Re: Writing a parser/lexical analyzer builder.

Hans-Peter Diettrich <>
Sat, 27 Oct 2007 21:18:29 +0200

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Related articles
Writing a parser/lexical analyzer builder. (Alexander Morou) (2007-10-26)
Re: Writing a parser/lexical analyzer builder. (Hans-Peter Diettrich) (2007-10-27)
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From: Hans-Peter Diettrich <>
Newsgroups: comp.compilers
Date: Sat, 27 Oct 2007 21:18:29 +0200
Organization: Compilers Central
References: 07-10-087
Keywords: parse, tools
Posted-Date: 28 Oct 2007 16:27:07 EDT

Alexander Morou wrote:

> The project intends to use recursive descent to handle parses. I
> realize that rules defined as: AddExp ::= AddExp AddOperators
> MulDivExp | MulDivExp will by default, in recursive descent, recurse
> into infinity without precautionary measures. To solve such a crisis
> I decided I would add a '_Continuous' parse case to self-referencing
> First-targets and thus as a pseudo mockup I decided upon:

In EBNF this rule could look like
      AddExp ::= (AddExp AddOperators)? MulDivExp

Now it should be clear that the innermost invocation can return nothing
but a MulDivExp or, in general, one of the non-self-recursive
alternatives. Unrolling the loop will result in something like:

      while (MulDivExp(&md))
          result += md;
          if (AddOperators(&ao))
              result += ao;

what here effectivly means:
      AddExp ::= MulDivExp (AddOperators MulDivExp)*

This should be equivalent to your attempt, only without two separate
versions of the same rule.

> Where AddExp references another Production Rule, and MulDiv references
> a token. You'll note the differences in their proposed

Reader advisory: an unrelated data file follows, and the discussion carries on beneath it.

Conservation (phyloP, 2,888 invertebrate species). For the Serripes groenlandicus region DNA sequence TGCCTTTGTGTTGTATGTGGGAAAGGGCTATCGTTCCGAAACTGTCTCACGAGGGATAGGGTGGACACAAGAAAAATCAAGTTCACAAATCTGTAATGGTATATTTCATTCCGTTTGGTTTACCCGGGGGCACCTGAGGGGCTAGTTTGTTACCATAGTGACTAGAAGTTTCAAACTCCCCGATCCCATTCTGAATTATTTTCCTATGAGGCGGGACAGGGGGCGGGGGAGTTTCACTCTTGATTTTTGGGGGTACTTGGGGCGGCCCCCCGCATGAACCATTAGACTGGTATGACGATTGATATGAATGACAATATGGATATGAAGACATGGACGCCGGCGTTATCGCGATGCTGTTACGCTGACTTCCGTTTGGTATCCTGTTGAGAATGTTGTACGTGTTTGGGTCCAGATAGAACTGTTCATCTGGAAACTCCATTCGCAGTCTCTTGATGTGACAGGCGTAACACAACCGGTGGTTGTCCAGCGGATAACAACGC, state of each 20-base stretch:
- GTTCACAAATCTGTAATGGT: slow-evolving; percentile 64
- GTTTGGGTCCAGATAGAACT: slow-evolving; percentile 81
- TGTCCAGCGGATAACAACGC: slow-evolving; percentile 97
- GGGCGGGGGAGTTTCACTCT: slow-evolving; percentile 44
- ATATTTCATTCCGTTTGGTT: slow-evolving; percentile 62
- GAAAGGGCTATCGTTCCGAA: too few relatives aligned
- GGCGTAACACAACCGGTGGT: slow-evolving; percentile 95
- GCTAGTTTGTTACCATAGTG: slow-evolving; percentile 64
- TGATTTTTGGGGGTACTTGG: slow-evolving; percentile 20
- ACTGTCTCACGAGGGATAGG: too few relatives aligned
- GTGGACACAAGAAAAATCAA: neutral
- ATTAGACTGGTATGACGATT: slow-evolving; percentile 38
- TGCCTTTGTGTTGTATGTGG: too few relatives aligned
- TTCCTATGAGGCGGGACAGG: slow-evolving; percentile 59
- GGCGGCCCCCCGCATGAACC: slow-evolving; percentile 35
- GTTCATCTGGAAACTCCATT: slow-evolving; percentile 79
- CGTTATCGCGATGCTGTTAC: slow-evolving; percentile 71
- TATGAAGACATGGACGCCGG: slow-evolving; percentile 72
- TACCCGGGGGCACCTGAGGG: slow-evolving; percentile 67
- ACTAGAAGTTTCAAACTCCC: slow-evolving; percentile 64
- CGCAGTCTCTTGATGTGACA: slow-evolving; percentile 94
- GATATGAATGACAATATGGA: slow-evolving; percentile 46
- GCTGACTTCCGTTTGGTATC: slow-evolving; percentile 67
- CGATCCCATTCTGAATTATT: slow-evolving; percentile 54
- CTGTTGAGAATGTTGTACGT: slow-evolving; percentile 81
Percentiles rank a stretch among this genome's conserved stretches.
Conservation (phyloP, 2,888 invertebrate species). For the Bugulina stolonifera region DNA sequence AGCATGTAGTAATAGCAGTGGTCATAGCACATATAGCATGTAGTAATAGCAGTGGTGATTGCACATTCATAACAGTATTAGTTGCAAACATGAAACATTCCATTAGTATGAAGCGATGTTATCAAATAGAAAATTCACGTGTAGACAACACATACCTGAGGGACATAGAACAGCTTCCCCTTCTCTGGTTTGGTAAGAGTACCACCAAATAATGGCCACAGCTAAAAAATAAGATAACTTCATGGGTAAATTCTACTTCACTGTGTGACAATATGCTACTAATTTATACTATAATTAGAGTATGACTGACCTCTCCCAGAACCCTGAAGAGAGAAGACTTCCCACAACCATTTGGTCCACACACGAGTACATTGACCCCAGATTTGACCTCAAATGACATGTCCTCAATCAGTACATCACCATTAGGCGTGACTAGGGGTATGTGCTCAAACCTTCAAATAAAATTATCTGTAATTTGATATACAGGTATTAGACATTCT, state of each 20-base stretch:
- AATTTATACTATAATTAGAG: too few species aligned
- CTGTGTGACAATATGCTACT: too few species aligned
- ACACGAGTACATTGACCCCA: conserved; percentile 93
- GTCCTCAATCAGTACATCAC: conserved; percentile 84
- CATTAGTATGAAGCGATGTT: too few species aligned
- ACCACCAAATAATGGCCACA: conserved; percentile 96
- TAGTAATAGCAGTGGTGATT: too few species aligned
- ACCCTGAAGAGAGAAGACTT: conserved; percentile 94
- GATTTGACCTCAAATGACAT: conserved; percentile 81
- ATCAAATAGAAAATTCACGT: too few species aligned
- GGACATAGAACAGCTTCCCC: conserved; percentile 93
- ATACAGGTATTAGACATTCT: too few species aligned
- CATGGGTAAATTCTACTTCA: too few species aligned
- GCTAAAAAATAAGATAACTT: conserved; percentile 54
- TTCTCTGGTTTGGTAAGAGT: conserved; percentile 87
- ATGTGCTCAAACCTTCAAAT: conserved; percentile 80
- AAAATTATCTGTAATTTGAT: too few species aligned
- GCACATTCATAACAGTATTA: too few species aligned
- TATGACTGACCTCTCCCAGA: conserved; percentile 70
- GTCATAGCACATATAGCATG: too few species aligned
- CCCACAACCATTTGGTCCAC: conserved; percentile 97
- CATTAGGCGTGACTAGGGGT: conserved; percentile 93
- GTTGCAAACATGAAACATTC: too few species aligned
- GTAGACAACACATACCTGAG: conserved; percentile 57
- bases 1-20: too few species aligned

> implementation, one strictly uses the lookahead from the local
> tokenizer stock, the other uses a parse method to determine the same.
> Now remember the above code is just something I threw together to
> presumably solve the issue, I have not verified it because I want to
> ensure I'm taking the project in the right direction before I code en
> masse.

Special lookahead is not required, at least not for C style expressions.
The only ambiguous case can result from old-style (typename) casts, vs.
(expr), which deserves special handling of typenames anyway. An
appropriate transformation of the grammar will make this case LL(1) as well:
      ExprOrCast ::= '(' [ Typename ')' ExprOrCast | Expression ')' ]

> The reason I'm posting is: an online associate of mine said that the
> extensions to an already established norm (EBNF) are superfluous. Is
> there any use in adding templates, allowing tokens to be categorized
> to make writing rules easier, and other changes? I don't want to
> waste my time in creating a way to obfuscate grammar description in a
> way that's unusable. If it is useful can it be cleaned up, or is what
> I have even viable at all?

In a second version of my recursive descent C parser I merged all the
expression handling into something like a state machine, eliminating the
methods related (only) to operator precedence. IMO the expression
handling is worth an extension to (E)BNF, which can help to make a
grammar much more compact.

Templates or macros, when expanded before processing a grammar, will
disallow the (human) parser generator to handle special cases in the
most appropriate and compact way. Once a grammar is bloated, it's hard
to reduce it back into a compact form.

A transformation, into a grammar without direct left recursion, instead
can be implemented in a separate step, before the creation of the
recursive descent parser.


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